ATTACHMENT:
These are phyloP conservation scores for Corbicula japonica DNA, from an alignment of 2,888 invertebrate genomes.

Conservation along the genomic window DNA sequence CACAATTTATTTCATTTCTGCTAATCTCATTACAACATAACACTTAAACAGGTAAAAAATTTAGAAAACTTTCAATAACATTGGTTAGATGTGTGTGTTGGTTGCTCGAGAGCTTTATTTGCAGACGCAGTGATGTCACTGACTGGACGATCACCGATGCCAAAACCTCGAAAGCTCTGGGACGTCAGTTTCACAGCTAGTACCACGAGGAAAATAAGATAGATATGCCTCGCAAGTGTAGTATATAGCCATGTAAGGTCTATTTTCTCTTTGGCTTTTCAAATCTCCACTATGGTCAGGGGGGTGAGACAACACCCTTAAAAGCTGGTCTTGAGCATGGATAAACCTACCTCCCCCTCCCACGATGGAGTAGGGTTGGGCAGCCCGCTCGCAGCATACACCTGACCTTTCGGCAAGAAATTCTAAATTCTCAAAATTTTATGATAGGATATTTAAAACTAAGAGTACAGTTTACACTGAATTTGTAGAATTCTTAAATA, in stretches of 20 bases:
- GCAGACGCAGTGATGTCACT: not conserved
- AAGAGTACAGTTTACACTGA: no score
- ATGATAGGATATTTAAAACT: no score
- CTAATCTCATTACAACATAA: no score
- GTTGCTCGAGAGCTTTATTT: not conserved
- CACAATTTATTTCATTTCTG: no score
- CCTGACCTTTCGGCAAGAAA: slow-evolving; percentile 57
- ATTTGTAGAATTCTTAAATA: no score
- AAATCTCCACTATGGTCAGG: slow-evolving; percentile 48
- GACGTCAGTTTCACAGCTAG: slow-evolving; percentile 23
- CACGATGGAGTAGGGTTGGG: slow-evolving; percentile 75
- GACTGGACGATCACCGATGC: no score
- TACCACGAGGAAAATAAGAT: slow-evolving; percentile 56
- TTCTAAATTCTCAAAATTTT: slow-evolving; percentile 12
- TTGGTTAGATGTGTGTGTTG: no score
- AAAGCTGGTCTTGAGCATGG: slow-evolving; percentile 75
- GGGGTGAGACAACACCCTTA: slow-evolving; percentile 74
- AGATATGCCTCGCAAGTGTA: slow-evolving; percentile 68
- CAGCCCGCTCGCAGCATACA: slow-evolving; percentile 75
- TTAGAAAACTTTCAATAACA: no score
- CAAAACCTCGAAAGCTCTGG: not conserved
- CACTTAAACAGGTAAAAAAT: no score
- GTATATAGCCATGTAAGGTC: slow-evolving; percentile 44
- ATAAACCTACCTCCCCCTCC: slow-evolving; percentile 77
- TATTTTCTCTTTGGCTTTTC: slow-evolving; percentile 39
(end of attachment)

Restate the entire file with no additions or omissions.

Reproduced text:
These are phyloP conservation scores for Corbicula japonica DNA, from an alignment of 2,888 invertebrate genomes.

Conservation along the genomic window DNA sequence CACAATTTATTTCATTTCTGCTAATCTCATTACAACATAACACTTAAACAGGTAAAAAATTTAGAAAACTTTCAATAACATTGGTTAGATGTGTGTGTTGGTTGCTCGAGAGCTTTATTTGCAGACGCAGTGATGTCACTGACTGGACGATCACCGATGCCAAAACCTCGAAAGCTCTGGGACGTCAGTTTCACAGCTAGTACCACGAGGAAAATAAGATAGATATGCCTCGCAAGTGTAGTATATAGCCATGTAAGGTCTATTTTCTCTTTGGCTTTTCAAATCTCCACTATGGTCAGGGGGGTGAGACAACACCCTTAAAAGCTGGTCTTGAGCATGGATAAACCTACCTCCCCCTCCCACGATGGAGTAGGGTTGGGCAGCCCGCTCGCAGCATACACCTGACCTTTCGGCAAGAAATTCTAAATTCTCAAAATTTTATGATAGGATATTTAAAACTAAGAGTACAGTTTACACTGAATTTGTAGAATTCTTAAATA, in stretches of 20 bases:
- GCAGACGCAGTGATGTCACT: not conserved
- AAGAGTACAGTTTACACTGA: no score
- ATGATAGGATATTTAAAACT: no score
- CTAATCTCATTACAACATAA: no score
- GTTGCTCGAGAGCTTTATTT: not conserved
- CACAATTTATTTCATTTCTG: no score
- CCTGACCTTTCGGCAAGAAA: slow-evolving; percentile 57
- ATTTGTAGAATTCTTAAATA: no score
- AAATCTCCACTATGGTCAGG: slow-evolving; percentile 48
- GACGTCAGTTTCACAGCTAG: slow-evolving; percentile 23
- CACGATGGAGTAGGGTTGGG: slow-evolving; percentile 75
- GACTGGACGATCACCGATGC: no score
- TACCACGAGGAAAATAAGAT: slow-evolving; percentile 56
- TTCTAAATTCTCAAAATTTT: slow-evolving; percentile 12
- TTGGTTAGATGTGTGTGTTG: no score
- AAAGCTGGTCTTGAGCATGG: slow-evolving; percentile 75
- GGGGTGAGACAACACCCTTA: slow-evolving; percentile 74
- AGATATGCCTCGCAAGTGTA: slow-evolving; percentile 68
- CAGCCCGCTCGCAGCATACA: slow-evolving; percentile 75
- TTAGAAAACTTTCAATAACA: no score
- CAAAACCTCGAAAGCTCTGG: not conserved
- CACTTAAACAGGTAAAAAAT: no score
- GTATATAGCCATGTAAGGTC: slow-evolving; percentile 44
- ATAAACCTACCTCCCCCTCC: slow-evolving; percentile 77
- TATTTTCTCTTTGGCTTTTC: slow-evolving; percentile 39